Don’t get me wrong, I want a cure as much as anyone else, but again I say we have to survive long enough to be able to take advantage of that cure. If we don’t have better tools to help us manage our disease, many of us won’t make it. That research saves lives.

  • Pingback: Clarifying Our Latest Report: Debate and Discussion | The Juvenile Diabetes Cure Alliance()

  • Stoyan


  • Stoyan

    Thanks for the discussion everyone – even if it is mostly negative! We certainly want to address your questions and concerns.

    Just wanted to share that we’ve talked a bit more with Scott about the issues on the new post I made today:

    I also wanted to address something that was brought up both by Amy Ross and Lee Ann below, which admittedly is probably the most common misconception about our organization: our 2025 timeline.

    We are not a medical organization, and we are NOT saying that we have a cure that will be here by 2025. Nor, unfortunately, are we aware of any work being done at the moment that would necessarily meet that timeline.

    However, our 2025 initiative is based on our findings that with the proper organization and focus, the timeframe for developing a cure, starting from discovery to production and distribution, is 15 years. There are different phases that come with the development of a cure, and we have outlined them in our Establishing a Cure by Date report:

    Again, we understand that we can not promise when a cure will be ready – but if we unite and work together to change things, and make sure that the donation money that is going specifically for a type 1 cure is being used to that effect, we can maximize our efforts towards developing such a cure within the next 15 years – which would be in our lifetime and allow us to exerience how life would be like without diabetes.

    Thanks again,

    – Stoyan

  • Pingback: Around the Blogosphere – November Edition : DiabetesMine: the all things diabetes blog()

  • Anonymous

    Just happened on this post, and I couldn’t agree with you more! The word “cure” is, in itself, a fuzzy concept, because different people seem to have different definitions. For me, it means having a functional pancreas that allows me to eat, drink and be merry with never a thought about my BGs, EVER. And barring some scientific serendipity, I can’t see putting a date on that, because the sciences of immunology, genetics and organ rebuilding are in their infancy.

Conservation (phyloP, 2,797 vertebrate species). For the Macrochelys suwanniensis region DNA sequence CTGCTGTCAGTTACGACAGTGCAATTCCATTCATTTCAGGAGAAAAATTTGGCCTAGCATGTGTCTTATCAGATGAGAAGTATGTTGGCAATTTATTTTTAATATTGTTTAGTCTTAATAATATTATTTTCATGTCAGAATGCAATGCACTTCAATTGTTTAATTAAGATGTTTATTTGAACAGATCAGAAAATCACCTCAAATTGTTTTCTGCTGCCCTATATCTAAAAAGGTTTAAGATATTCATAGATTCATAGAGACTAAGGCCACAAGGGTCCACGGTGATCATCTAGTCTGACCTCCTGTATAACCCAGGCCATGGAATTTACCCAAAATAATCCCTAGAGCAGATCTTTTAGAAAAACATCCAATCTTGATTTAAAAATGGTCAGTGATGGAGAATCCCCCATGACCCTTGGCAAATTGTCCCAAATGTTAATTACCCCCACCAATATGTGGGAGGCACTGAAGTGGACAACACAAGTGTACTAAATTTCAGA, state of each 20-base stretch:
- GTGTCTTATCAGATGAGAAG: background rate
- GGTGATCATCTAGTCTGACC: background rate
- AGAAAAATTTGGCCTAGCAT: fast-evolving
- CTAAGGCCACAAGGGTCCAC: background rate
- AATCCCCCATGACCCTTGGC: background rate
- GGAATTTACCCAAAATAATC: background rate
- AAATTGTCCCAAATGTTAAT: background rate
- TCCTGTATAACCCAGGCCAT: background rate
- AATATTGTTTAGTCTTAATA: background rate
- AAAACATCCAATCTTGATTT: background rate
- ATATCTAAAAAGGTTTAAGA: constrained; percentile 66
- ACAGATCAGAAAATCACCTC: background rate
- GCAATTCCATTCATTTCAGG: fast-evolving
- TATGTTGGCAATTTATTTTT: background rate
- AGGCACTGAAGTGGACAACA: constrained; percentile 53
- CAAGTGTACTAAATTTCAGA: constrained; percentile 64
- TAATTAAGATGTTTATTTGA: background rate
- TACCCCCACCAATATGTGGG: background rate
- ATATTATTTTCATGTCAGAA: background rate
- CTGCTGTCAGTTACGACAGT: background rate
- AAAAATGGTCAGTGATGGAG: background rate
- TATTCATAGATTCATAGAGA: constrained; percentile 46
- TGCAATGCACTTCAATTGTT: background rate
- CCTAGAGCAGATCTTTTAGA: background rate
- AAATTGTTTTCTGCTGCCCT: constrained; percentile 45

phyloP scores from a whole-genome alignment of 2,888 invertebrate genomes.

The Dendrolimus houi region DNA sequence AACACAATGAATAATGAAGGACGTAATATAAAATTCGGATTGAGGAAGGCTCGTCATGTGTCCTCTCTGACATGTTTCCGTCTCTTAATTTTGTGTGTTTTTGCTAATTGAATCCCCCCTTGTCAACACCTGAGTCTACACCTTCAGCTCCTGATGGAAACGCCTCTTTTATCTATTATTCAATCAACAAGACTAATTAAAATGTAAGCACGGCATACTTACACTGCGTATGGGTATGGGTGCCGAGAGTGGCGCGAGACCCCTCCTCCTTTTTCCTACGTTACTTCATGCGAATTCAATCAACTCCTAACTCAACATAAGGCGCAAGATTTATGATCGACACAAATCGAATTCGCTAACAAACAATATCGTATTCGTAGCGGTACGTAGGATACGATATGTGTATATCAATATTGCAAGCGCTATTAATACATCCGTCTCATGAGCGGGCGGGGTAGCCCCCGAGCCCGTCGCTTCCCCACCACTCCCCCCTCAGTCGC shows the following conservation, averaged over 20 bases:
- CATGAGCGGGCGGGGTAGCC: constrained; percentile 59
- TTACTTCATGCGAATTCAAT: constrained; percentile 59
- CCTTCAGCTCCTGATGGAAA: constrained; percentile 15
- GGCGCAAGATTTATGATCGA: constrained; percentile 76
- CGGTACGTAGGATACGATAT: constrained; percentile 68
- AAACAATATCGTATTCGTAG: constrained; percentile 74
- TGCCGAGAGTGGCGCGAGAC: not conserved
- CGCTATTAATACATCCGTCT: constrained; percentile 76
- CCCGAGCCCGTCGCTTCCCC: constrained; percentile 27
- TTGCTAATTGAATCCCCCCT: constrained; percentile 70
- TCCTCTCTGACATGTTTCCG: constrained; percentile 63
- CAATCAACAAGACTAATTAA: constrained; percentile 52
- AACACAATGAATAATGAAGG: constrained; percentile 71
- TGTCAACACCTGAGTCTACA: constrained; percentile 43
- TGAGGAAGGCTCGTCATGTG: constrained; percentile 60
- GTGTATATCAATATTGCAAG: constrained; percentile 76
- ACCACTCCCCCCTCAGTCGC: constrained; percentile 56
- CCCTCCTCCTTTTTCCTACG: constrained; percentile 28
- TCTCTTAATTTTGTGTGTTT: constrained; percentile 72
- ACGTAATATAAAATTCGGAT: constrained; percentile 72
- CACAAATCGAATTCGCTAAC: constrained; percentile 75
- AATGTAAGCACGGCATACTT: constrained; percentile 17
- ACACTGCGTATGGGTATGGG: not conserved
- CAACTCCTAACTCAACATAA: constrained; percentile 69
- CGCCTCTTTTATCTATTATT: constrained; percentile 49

I also appreciate the basic science work being conducted on both Type 1 AND Type 2, because there is certainly a cross-fertilization of ideas there, so I don’t wish to only concentrate on Type 1. And I don’t wish to concentrate only on children, which is why I applaud Jeffrey Brewer for his realignment of goals.

    So, thanks for your thoughtful analysis, and keep up the good work!


    I might not be part of the 85 but I do have the very unique distinction of having worked at the JDRF and for the JDCA (contract basis).  I take exception to your second point listed above.  First, JDCA reached out to JDRF repeatedly. Secondly, JDCA employed me, a former JDRF employee.

    Secondly you wrote “Seriously guys, this was 10 months ago and if you had spoken to some folks at the JDRF as I have, you would have known that this has been in progress for a long time, changing the mission like that was not a choice taken lightly and they have taken both heat and gotten support for it.  As a matter of fact, internally, they are still experiencing resistance from some local chapters.”

    Since 2009 JDRF has undergone massive turnover.  While there has always been discussion to focus on results versus pure research, the pace has certainly been slower than most people prefer.  Lastly, as a matter of point, chapters have very little influence on policy unless you are referring to a major donor.  ED’s do NOT weigh in on a Board level.

    •  Well, the ED’s may have little say at the Board level but the outreach
      is supposed to be happening at the local level, so… they can have a
      definite influence on the program